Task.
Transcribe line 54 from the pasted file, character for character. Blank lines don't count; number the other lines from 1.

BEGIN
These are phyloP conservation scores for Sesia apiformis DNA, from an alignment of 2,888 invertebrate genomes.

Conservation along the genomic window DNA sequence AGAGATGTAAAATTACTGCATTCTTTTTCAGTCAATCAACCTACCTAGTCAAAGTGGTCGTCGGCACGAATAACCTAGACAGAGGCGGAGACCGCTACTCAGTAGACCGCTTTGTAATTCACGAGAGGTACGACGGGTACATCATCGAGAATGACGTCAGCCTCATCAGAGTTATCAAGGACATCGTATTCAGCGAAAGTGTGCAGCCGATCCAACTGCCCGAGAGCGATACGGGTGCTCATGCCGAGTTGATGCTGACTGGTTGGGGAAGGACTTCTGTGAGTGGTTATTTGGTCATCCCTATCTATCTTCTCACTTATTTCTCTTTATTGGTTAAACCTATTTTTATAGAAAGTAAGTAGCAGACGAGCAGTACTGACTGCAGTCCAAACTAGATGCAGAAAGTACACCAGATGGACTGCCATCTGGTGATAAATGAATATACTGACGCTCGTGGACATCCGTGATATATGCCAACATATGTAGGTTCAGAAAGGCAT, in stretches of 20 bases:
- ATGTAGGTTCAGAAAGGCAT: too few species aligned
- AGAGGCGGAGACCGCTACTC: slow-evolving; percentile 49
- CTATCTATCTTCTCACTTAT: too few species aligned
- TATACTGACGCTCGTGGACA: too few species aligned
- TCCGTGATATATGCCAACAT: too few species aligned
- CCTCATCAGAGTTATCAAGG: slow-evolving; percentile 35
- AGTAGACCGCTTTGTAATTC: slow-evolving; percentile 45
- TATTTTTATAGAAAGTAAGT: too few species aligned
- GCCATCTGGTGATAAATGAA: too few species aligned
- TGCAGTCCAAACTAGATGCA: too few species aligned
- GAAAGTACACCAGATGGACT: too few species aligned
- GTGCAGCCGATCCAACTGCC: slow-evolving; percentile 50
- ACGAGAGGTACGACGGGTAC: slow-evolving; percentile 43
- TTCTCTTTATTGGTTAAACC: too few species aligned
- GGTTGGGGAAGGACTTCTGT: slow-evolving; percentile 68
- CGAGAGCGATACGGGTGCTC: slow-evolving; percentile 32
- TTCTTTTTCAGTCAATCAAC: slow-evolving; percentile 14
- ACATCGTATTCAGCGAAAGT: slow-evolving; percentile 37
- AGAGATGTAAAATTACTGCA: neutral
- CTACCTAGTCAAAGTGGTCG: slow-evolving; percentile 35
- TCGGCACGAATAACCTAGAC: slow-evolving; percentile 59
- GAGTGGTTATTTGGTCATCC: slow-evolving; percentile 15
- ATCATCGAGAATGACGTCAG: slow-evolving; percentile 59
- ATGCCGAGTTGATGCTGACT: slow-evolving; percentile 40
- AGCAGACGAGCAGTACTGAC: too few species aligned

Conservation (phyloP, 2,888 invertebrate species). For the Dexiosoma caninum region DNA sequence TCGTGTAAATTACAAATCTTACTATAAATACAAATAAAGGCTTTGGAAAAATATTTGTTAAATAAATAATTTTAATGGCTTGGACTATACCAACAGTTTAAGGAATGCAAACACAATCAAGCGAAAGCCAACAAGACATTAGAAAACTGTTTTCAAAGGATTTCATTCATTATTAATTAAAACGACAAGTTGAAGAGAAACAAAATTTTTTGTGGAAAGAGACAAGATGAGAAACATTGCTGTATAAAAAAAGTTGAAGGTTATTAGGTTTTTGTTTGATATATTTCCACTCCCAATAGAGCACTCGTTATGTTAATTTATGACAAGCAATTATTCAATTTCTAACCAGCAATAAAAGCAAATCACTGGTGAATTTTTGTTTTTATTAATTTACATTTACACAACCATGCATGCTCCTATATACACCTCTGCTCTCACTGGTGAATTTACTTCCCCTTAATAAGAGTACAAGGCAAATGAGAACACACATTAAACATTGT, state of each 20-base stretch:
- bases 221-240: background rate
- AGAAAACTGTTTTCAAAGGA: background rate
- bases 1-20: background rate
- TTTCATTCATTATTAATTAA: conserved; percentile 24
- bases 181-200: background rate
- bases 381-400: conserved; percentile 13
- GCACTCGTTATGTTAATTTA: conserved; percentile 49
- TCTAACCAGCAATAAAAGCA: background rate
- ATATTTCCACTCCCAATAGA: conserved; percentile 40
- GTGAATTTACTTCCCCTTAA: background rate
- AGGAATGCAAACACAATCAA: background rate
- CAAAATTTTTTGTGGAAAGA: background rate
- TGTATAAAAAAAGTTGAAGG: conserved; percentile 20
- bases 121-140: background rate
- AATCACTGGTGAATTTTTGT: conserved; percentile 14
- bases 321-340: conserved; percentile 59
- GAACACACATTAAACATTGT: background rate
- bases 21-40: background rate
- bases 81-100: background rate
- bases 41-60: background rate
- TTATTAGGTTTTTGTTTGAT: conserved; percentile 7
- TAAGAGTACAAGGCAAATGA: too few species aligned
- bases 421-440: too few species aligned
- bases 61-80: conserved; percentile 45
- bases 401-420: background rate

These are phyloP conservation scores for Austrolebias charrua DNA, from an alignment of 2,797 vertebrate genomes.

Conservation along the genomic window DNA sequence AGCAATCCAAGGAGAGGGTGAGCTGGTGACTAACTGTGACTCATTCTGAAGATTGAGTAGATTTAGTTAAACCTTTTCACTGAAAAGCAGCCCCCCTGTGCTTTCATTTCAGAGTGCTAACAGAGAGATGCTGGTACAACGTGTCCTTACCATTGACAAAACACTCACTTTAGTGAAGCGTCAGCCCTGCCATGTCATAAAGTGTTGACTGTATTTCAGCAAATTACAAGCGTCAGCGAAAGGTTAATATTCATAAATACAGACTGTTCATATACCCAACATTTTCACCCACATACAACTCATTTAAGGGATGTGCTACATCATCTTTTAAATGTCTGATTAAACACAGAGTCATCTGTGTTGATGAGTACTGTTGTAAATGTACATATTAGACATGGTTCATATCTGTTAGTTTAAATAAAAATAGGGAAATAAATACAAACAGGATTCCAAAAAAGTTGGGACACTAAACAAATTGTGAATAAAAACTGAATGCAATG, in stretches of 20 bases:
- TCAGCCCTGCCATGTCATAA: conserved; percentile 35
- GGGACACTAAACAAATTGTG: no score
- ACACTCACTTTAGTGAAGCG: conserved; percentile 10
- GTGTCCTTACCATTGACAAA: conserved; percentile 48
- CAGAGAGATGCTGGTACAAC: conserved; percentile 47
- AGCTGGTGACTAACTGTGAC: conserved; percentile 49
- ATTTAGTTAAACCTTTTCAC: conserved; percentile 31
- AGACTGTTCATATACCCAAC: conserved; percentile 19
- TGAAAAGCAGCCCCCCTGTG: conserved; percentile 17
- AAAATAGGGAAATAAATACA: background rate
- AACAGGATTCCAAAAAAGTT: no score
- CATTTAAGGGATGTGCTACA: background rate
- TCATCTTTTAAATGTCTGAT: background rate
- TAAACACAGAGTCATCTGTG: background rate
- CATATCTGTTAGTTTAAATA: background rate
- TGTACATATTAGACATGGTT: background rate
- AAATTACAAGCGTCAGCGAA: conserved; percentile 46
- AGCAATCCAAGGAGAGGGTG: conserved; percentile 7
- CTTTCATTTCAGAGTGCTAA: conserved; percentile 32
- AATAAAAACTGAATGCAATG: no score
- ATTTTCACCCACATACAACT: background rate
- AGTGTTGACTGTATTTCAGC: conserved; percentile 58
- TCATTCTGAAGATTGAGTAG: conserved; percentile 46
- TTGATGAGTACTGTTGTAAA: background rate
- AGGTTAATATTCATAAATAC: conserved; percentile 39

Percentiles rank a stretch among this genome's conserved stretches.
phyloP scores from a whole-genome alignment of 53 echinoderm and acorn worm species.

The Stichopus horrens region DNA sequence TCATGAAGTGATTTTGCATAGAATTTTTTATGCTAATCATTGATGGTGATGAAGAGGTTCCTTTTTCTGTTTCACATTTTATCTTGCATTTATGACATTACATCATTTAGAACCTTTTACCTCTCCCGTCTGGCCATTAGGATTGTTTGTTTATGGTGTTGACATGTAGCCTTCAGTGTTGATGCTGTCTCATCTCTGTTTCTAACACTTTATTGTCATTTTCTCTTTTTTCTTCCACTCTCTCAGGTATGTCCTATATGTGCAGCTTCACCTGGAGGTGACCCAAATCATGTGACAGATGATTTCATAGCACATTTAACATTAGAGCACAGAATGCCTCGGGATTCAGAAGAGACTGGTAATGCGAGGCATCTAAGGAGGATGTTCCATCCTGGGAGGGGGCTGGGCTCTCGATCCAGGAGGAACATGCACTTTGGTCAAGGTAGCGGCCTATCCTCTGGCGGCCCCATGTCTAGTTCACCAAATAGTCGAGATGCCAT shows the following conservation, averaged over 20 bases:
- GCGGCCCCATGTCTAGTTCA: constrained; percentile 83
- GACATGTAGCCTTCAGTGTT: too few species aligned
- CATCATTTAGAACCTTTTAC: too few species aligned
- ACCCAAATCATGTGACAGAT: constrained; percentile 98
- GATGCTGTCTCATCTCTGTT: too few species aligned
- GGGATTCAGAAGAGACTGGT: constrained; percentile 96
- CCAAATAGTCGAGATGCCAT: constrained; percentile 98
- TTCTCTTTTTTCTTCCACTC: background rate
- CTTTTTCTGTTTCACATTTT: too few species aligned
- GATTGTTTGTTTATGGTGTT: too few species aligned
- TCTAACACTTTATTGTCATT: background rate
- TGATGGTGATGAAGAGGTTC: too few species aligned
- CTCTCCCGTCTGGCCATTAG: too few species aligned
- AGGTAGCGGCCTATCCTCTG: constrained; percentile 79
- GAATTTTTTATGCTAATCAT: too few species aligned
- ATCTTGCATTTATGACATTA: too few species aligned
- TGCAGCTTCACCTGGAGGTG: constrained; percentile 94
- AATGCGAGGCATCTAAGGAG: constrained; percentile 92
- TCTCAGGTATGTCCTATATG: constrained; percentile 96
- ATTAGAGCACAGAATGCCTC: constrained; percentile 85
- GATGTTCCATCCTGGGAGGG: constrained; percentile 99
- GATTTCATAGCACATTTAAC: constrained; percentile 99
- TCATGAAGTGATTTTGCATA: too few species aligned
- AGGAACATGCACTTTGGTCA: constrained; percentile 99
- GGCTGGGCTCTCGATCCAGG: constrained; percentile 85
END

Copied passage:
These are phyloP conservation scores for Austrolebias charrua DNA, from an alignment of 2,797 vertebrate genomes.